Let's have TV games at 3pm on Saturday - Gary Silke's Leicester City fanzone
I can still remember the first step on the long path we have now walked down. Although I can't recall what game it was, there were two teams lined up ready to go and the referee was poised to blow his whistle.
It was kick-off time, but we waited – and waited. And then the ref got a signal from the sidelines to say that the advert break had finished and we could now kick off.
The football match had become a TV programme.
In the intervening years, television's influence on the game has become more and more powerful until no-one can be in any doubt who is really running the game.
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There probably isn't a club in the league who could manage without TV money these days, so when TV says jump, football jumps.
In the Premier League, the compensation for having all your fixtures thrown up in the air rather cushions the blow.
Wolves earned the least television money of all the top flight clubs last season – pocketing just short of £40 million.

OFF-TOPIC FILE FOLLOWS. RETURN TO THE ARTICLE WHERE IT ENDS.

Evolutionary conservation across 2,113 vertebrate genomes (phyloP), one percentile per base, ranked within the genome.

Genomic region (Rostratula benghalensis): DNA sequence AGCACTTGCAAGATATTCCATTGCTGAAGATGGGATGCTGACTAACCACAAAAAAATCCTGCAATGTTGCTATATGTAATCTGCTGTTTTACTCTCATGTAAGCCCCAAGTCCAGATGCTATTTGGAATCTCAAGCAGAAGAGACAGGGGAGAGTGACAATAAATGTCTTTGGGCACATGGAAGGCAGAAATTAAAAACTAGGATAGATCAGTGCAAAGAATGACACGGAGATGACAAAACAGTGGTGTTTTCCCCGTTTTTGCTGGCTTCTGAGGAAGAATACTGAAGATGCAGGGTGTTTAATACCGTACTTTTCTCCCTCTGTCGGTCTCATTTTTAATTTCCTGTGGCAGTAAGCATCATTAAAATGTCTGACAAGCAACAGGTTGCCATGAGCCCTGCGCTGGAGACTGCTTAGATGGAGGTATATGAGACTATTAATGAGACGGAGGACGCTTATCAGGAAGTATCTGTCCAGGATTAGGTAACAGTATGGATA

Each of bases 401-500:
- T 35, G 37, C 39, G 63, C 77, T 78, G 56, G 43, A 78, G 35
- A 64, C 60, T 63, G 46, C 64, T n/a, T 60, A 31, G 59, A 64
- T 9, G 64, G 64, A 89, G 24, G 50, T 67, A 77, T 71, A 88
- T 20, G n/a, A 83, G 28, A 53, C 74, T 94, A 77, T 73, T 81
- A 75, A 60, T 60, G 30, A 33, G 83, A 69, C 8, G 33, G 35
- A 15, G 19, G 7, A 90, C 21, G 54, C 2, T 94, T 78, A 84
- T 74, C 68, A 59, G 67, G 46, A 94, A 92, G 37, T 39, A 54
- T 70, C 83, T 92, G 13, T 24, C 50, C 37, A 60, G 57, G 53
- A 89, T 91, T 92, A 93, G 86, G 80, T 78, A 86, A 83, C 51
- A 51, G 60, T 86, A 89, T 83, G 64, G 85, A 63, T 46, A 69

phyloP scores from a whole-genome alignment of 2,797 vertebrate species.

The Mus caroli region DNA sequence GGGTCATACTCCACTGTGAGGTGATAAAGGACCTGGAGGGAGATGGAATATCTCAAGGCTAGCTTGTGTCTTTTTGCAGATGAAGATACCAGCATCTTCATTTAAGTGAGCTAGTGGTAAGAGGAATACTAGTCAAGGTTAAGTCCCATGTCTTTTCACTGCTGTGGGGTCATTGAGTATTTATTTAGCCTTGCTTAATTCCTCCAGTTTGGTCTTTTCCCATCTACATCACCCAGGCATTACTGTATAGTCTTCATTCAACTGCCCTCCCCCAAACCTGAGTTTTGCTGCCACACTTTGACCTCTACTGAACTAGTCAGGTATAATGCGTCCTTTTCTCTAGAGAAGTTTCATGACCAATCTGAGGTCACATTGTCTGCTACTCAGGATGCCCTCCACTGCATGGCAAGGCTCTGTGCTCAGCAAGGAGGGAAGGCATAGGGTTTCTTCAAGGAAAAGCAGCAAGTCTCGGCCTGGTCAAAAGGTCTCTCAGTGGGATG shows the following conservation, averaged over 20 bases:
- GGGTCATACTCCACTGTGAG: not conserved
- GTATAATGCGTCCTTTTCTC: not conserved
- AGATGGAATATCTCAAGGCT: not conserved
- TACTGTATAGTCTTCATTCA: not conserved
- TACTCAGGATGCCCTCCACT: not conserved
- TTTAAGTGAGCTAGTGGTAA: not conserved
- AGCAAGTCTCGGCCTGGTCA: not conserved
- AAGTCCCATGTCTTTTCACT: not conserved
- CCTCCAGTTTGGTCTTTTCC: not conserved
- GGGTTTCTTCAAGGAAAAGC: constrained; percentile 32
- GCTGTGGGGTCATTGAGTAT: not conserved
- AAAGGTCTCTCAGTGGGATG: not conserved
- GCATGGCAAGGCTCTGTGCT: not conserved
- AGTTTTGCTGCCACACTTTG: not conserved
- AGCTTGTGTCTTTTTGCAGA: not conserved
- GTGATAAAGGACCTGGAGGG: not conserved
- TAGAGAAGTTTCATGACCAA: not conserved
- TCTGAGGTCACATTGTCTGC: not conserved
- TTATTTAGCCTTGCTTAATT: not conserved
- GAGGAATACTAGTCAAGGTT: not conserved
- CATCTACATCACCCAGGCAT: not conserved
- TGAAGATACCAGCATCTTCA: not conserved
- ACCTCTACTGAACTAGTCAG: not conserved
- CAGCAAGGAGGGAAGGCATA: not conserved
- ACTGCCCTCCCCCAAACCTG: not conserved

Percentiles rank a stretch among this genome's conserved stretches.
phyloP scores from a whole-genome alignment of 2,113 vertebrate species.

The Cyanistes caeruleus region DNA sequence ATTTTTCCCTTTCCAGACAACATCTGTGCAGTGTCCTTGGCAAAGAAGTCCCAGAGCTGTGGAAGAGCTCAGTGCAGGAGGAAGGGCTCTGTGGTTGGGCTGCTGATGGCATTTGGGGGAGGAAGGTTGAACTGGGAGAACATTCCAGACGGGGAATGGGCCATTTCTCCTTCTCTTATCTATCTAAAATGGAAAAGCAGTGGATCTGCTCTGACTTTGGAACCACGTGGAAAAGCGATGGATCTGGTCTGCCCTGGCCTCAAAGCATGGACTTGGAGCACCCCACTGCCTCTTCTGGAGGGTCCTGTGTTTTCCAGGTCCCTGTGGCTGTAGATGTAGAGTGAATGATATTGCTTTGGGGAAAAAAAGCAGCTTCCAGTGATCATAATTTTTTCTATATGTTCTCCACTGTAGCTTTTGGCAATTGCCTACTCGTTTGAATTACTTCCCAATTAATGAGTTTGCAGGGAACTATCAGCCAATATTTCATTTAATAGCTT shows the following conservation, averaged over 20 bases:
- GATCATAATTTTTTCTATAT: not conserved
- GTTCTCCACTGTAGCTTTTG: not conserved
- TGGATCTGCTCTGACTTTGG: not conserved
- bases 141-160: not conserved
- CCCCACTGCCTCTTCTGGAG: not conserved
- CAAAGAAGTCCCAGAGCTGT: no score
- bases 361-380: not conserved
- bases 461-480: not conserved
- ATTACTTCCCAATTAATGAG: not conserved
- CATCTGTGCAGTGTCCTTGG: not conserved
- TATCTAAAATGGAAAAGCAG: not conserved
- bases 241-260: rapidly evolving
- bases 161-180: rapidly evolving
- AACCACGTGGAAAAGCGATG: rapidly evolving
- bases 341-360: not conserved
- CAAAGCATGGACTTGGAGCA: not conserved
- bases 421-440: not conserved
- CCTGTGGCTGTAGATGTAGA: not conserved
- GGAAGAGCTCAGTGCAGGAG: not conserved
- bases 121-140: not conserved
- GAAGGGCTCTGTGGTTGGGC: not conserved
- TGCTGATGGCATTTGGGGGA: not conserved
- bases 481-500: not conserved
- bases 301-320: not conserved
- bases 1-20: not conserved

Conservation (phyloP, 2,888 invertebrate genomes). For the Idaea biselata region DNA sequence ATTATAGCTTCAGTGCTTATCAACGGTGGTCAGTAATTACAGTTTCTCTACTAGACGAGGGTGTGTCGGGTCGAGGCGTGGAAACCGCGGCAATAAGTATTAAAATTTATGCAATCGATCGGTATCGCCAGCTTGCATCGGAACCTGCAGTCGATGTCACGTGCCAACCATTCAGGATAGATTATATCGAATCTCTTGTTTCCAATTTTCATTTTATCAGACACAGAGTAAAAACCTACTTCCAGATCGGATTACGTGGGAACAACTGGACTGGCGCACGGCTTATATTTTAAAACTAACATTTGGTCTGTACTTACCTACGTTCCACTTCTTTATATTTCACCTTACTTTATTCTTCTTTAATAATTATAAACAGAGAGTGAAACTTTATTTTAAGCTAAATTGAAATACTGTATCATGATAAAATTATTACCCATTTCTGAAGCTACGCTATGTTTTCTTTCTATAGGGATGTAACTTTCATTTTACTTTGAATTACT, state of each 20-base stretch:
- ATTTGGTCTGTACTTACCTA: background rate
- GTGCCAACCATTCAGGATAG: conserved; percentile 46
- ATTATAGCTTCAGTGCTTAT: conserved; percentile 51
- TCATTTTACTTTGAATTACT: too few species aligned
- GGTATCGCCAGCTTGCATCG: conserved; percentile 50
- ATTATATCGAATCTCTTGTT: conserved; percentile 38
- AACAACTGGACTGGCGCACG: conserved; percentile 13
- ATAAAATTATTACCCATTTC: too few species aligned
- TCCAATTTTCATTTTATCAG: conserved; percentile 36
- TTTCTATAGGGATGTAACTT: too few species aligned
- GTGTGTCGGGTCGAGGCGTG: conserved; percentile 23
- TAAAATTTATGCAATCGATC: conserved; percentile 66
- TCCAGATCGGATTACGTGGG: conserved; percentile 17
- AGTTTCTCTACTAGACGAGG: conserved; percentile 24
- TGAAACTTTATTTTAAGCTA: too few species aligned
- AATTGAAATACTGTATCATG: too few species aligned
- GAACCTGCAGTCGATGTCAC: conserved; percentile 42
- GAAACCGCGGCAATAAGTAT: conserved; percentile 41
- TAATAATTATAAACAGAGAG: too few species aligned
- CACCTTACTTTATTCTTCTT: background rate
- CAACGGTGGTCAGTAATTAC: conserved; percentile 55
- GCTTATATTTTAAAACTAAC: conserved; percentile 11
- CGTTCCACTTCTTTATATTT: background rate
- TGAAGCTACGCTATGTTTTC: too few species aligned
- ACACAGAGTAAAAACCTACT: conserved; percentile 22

Championship clubs, however, rarely get paid a six-figure sum for their TV appearances.
There was a certain sickening inevitability about City's last remaining Saturday home game, against Watford, being shifted to the Friday night.
Having had one Saturday 3pm kick off at the King Power Stadium in the second half of the season, you might think someone at Sky would say perhaps we have messed this lot around enough this season, let's pick another game... but no.
There are no rules or guidelines or appeal systems in place to say that Sky can't move too many fixtures from one club, and they are answerable only to their shareholders, so Friday it is.
At a time when thoughts are turning to next year's season tickets, City's marketing department now have an unenviable task selling them to people who live outside the county, or who bring children to games, or who can't make midweek games due to work.
They must have despaired at this latest fixture change, which means that our last Saturday home game has already been and gone.
An announcement on the City website stated: "The club empathises with supporters that have been frustrated by the unprecedented changes to the schedule. With this in mind, the club has offered season-ticket holders a complimentary ticket for one of their next home games."
There is one possible solution to this, something that football has always resisted.
How about a trial period where some Saturday 3pm games are televised live?
It has always been thought that this would hit crowds, but Championship gates are falling anyway.
If it means more games at the traditional kick-off time then surely it is worth a try?